Crucially, despite the progress made by these programs, neither will work quickly enough when our Iraqi employees most need our help.  Iraqis currently wait an average of 18 months to make it through the system, if they’re lucky!

The Present: We Are Running Out of Time

The Status of Forces Agreement signed in November 2008 called for American soldiers to withdraw from the country in stages – a process known as “The Waterfall” – gradually ceding more and more territory to Iraqi control while bringing Americans out.  The Agreement did not address any protection of U.S.-affiliated Iraqis once the withdrawal is over.

The withdrawal of an enormous American force takes time, and the Pentagon conducted intense planning.  Tens of thousands of military personnel and contractors were assigned to this logistics effort, which was been compared to Hannibal crossing the Alps with his elephants. Our system was reportedly so advanced that the United States had the capacity to track a coffeepot back home.

However, there were no contingency plans underway to provide emergency protection to our Iraqi employees.  As we shuttered hundreds of bases throughout 2010 & 2011, we laid off thousands of U.S.-affiliated Iraqis, who are now staring at a bureaucracy that is functioning more slowly than ever.  This is a dangerous oversight, which sets us on a path that is well-worn with tragedy.

What is Past is Prologue: the Lessons of Withdrawal

We know full well what will happen if our efforts amount to too little, too late.  The history of withdrawal is a bloody churn of assassination and reprisal, targeting those who ‘collaborated’ with the departing power.  Montagnards who assisted U.S. Special Forces in Vietnam fled the country alongside hundreds of thousands of South Vietnamese Boat People in 1975.  Similarly, the Hmong, who were backed by the U.S. to confront the Vietcong in Laos became prime targets upon our withdrawal from Vietnam and the subsequent overthrow of the Lao kingdom. France’s withdrawal from Algeria in 1962 is scarred by the abandonment of the harkis, Algerians who had served alongside the pied-noirs.  Tens of thousands were left behind to face torture and assassination in public squares.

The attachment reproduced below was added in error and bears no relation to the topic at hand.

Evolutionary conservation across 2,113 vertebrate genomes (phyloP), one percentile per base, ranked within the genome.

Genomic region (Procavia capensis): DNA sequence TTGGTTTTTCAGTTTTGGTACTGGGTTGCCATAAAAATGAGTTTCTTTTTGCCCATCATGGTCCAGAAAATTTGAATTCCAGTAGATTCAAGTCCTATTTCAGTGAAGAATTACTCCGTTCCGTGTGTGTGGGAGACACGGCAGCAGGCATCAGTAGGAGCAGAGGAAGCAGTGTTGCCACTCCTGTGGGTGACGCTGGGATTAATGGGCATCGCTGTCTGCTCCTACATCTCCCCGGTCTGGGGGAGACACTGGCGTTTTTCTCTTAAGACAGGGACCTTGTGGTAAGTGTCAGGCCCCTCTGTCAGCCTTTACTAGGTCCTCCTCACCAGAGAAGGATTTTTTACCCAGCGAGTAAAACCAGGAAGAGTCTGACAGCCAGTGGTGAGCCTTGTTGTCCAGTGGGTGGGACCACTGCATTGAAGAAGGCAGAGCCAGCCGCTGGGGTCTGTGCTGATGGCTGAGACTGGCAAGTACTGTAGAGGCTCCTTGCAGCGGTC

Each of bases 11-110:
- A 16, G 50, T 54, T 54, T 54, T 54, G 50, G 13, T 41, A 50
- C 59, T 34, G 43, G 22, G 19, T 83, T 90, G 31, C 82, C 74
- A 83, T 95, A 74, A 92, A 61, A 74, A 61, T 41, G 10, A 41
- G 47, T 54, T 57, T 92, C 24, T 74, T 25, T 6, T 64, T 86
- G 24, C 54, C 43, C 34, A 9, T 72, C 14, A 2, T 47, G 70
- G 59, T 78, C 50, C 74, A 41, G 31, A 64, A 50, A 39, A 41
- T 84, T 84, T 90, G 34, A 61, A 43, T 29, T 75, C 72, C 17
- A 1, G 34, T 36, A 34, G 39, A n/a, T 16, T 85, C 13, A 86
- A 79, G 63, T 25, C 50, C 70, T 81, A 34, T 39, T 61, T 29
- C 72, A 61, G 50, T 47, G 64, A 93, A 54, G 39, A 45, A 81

The history of targeting collaborators even runs through our own blood, beginning in the closing months of the American Revolution, when tens of thousands of Loyalists were subjected to reprisals and persecution by Americans.

Violence against collaborators in Iraq is not imagined or new.  In 1933, Iraqis massacred thousands of Assyrians who had been in league with the recently-departed British.  The ensuing massacre of 3,000 at Sumayl contributed to Raphael Lemkin’s coining of the term genocide.

In the current war, there has been a steady but brutal bloodletting of Iraqis who have assisted American and Coalition forces. (see pages 19-20 and 35-36 for an analysis)  While the full scale of violence will likely never be known with certainty, hundreds and likely thousands have already been slain.  Many more have been abducted, tortured, raped, and forced to flee as a result of their collaboration.

The consequences of not having any plans for helping Iraqi employees upon our withdrawal have already reared their head.  The British conducted little contingency planning throughout their withdrawal from Basrah in Southern Iraq.  As they withdrew, militias systematically hunted British-affiliated Iraqis, warning them to “get out or die.”  In a single mass killing, 17 interpreters were assassinated; their bodies were strewn throughout the streets of Basrah.

Compounding the urgency, the terrorist group which is responsible for the slaying of many U.S.-affiliated Iraqis over the years, the Islamic State of Iraq, has just issued its strategic plan, which the List Project has examined. There are clear references to steadily and patiently targeting U.S.-affiliated Iraqis in the wake of our departure.  The perception, however desirable, that the ‘surge’ eliminated the possibility of terrorist groups to carry out complex and high-impact attacks ignores the numerous attacks that have been carried out since then.  The Islamic State of Iraq, an umbrella organization which includes Al-Qaeda in Iraq, has claimed responsibility for many of these attacks, several of which targeted foreign embassies.

We ignore these signs at great moral peril.